Law seeks to reduce wildlife-vehicle collisions by mapping migration routes

A semi crosses over one of the U.S. Highway 97 undercrossings near Sunriver. After the undercrossing was installed in 2012, collisions with animals in the area dropped by more than 85 percent, according to the Oregon Department of Transportation. (Ryan Brennecke/Bulletin file photo)

A new law that seeks to cut down the number of wildlife-vehicle collisions on roads and highways was widely cheered by conservationists and sportsmen’s groups, although questions remain over a lack of guaranteed funding for future wildlife passage projects.

The Wildlife Corridor and Safe Road Crossing Act — House Bill 2834 — was signed into law by Gov. Kate Brown on Friday and requires state transportation and wildlife officials to jointly develop a plan to help animals complete migration routes. While the act will bring together different sources of data on animal crossings, it does not require any agency or organization to fund the wildlife crossings.

The act requires the Oregon Department of Fish and Wildlife to work with the Oregon Department of Transportation, and other state agencies, to map the migration corridors.

“ODFW will develop the wildlife corridor map and ODOT will use it to address identified areas when highway projects coincide with a known wildlife corridor,” said Cidney Bowman, wildlife passage coordinator for ODOT.

Wildlife crossings under and over highways — and the fencing required to funnel wildlife to them — have drastically reduced wildlife-vehicle collisions in several Western states. The first wildlife crossing in Oregon, located near Lava Butte, reduced collisions by 85% since completion in 2012.

“Passage of HB 2834 is a great step forward. Unfortunately it doesn’t come with any funding. Identifying a stable source of funding support for wildlife passage projects is the next step,” Tim Greseth, executive director for the Oregon Wildlife Foundation, said in an email.

Without guaranteed funds to build wildlife crossings, government agencies and nonprofits are getting creative on funding upcoming projects, said Karl Findling, conservation director for the Oregon Hunters Association.

“The funds could come from a number of places, both federal and regional,” he said.

One option is matching dollars raised by the Federal Aid in Wildlife Restoration Act of 1937, which created an excise tax to provide funds to manage animals and their habitats, Findling said. This act, often referred to as the Pittman-Robertson Act for its sponsors, took over a preexisting 11% excise tax on firearms and ammunition.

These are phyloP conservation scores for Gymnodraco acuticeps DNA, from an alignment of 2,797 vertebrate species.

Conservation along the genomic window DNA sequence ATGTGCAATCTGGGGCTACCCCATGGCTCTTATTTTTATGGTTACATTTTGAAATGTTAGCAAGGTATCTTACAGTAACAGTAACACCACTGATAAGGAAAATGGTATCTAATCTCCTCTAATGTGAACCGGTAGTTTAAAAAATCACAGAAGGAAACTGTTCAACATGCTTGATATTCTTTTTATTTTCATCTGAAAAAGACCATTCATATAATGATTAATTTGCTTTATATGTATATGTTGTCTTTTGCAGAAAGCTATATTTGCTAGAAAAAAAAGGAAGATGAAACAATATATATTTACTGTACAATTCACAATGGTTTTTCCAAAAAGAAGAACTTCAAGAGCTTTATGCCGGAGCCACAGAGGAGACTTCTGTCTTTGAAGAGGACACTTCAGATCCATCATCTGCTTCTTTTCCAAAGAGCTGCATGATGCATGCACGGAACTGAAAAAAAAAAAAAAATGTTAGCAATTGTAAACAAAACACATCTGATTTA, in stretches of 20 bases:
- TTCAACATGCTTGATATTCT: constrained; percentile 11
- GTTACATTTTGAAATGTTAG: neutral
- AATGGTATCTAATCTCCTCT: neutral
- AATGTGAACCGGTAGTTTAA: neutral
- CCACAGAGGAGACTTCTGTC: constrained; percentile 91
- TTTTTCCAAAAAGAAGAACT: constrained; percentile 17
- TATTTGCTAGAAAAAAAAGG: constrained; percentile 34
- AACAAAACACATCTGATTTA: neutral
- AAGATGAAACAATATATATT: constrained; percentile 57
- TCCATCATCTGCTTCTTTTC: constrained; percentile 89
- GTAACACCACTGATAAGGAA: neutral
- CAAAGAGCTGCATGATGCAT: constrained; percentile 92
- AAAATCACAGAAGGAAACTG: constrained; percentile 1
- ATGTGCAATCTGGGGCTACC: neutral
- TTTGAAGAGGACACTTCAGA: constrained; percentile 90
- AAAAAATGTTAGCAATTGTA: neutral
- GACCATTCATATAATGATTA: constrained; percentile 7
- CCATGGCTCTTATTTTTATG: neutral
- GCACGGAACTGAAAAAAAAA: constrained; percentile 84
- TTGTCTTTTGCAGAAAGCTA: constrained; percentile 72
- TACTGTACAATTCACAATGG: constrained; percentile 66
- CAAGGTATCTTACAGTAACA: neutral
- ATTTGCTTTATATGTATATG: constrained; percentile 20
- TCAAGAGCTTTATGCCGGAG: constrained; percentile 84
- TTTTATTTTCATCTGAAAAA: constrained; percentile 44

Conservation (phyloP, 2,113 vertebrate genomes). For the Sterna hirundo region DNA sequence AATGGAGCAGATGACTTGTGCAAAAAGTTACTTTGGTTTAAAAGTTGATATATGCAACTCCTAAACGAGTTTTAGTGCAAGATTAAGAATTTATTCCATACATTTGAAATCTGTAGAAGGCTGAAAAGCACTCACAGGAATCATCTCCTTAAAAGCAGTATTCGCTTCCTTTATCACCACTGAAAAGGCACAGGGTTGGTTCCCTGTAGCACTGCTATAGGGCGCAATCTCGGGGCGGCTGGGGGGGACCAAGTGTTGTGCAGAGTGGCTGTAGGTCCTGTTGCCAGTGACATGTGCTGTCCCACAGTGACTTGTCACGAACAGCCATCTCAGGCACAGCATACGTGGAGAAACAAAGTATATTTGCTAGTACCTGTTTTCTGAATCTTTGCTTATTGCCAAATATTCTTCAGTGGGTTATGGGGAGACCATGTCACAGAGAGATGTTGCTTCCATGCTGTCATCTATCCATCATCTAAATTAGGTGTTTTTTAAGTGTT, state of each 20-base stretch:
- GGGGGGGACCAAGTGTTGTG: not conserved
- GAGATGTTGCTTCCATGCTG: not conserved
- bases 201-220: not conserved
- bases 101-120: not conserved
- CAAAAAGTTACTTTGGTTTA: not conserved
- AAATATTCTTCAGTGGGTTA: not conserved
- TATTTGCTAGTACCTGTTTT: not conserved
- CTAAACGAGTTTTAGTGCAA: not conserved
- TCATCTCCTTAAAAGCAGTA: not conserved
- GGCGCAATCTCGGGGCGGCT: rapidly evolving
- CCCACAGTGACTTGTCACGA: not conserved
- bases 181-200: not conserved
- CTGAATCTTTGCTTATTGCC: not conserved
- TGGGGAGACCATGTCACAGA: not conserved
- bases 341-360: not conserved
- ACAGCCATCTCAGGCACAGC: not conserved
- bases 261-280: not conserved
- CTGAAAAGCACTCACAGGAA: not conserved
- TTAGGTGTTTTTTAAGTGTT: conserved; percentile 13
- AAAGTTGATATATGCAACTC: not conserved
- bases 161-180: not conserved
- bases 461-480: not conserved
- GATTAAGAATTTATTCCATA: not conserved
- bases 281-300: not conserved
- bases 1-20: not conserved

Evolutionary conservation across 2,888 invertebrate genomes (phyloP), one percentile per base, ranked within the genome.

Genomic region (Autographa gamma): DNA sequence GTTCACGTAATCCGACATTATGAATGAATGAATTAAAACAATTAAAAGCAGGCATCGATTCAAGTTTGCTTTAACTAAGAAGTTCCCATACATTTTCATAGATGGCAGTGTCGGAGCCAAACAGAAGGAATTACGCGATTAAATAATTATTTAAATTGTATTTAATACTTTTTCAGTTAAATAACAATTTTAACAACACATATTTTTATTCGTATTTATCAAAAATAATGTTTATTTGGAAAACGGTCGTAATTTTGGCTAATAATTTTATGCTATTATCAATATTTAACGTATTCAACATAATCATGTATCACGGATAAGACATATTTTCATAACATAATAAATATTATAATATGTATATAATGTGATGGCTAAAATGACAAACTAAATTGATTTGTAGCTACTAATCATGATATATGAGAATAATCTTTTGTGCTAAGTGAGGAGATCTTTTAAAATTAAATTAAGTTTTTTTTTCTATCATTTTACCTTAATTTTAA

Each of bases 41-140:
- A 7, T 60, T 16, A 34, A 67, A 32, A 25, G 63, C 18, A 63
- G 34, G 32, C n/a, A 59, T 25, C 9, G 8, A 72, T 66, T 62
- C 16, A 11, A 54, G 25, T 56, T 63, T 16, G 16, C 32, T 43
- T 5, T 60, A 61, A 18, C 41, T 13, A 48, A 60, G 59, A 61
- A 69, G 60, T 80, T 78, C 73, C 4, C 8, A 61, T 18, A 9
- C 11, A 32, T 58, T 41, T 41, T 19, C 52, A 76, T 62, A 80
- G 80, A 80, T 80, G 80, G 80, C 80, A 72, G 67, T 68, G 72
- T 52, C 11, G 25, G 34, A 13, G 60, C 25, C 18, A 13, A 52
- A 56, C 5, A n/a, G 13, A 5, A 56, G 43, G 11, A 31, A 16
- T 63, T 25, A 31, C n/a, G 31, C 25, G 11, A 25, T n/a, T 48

Funding for a wildlife crossing to be built near Gilchrist next year could be a model for upcoming projects.

ODOT is planning to spend $750,000 for a wildlife undercrossing below U.S. Highway 97. Fencing, expected to cost $929,000, is being raised by a consortium of nonprofit and government organizations, including the hunters association, Oregon Wildlife Foundation and ODFW.

The carbon cap bill as a possible funding source

Oregon’s proposed carbon cap-and-trade policy, House Bill 2020, is another source of potential funding for future wildlife crossing projects, said Rep. Ken Helm, D-Beaverton, one of the five chief sponsors of HB 2834.

“House Bill 2020 recognizes that wildlife corridors increase the resilience of our ecosystems in the face of climate change,” Helm said in an email.

According to the bill, money deposited in the Climate Investments Fund can be put toward protecting and restoring wildlife ecosystems and migration corridors.

“We worked hard to ensure that the initial research and coordination required by the bill can be performed efficiently within existing agency budgets,” said Helm.

Other states have funded their wildlife crossing initiatives through taxes, including a world class project to redesign a 15-mile stretch of I-90 in Washington with multiple wildlife undercrossings, overcrossings and culverts.

The Washington State Department of Transportation received $457 million to design and construct the first phase of the project from a 2005 gas tax package, according to Meagan Lott, WSDOT spokeswoman. The department received another $426 million from the Connecting Washington funding package, a $16 billion investment that was also funded primarily by a gas tax increase, she said.

Bears, cougars, wolverines, elk, coyotes, bobcats, beavers and raccoons are a few of the animals that have used the wildlife passages along I-90, said Lott, adding that the U.S. Forest Service and Central Washington University are partners in the project to monitor wildlife.

Oregon currently has just four large wildlife crossings. By comparison, Washington has an estimated 39 large wildlife crossing structures statewide that have been built (or planned as part of the I-90 project) on its highway system, according to Barbara LaBoe of WSDOT. This number includes structures correcting fish passage but large enough to benefit other wildlife.

According to ODOT, 3.4% of vehicle collisions statewide last year involved wildlife, a percentage that is higher than California and Washington combined.

When ODOT plans new road widening and repair projects it looks for ways to include crossings in the overall plan, as is the case with a road widening project on Highway 97 between the Sunriver interchange and Vandervert Road, due to start next year.

The $30 million project entails widening a six mile section of road from two lanes to a four-lane divided highway. One wildlife crossing will be built as part of the first phase of the road widening project, according to project leader John Ostendorff.

— Reporter: 541-617-7818,

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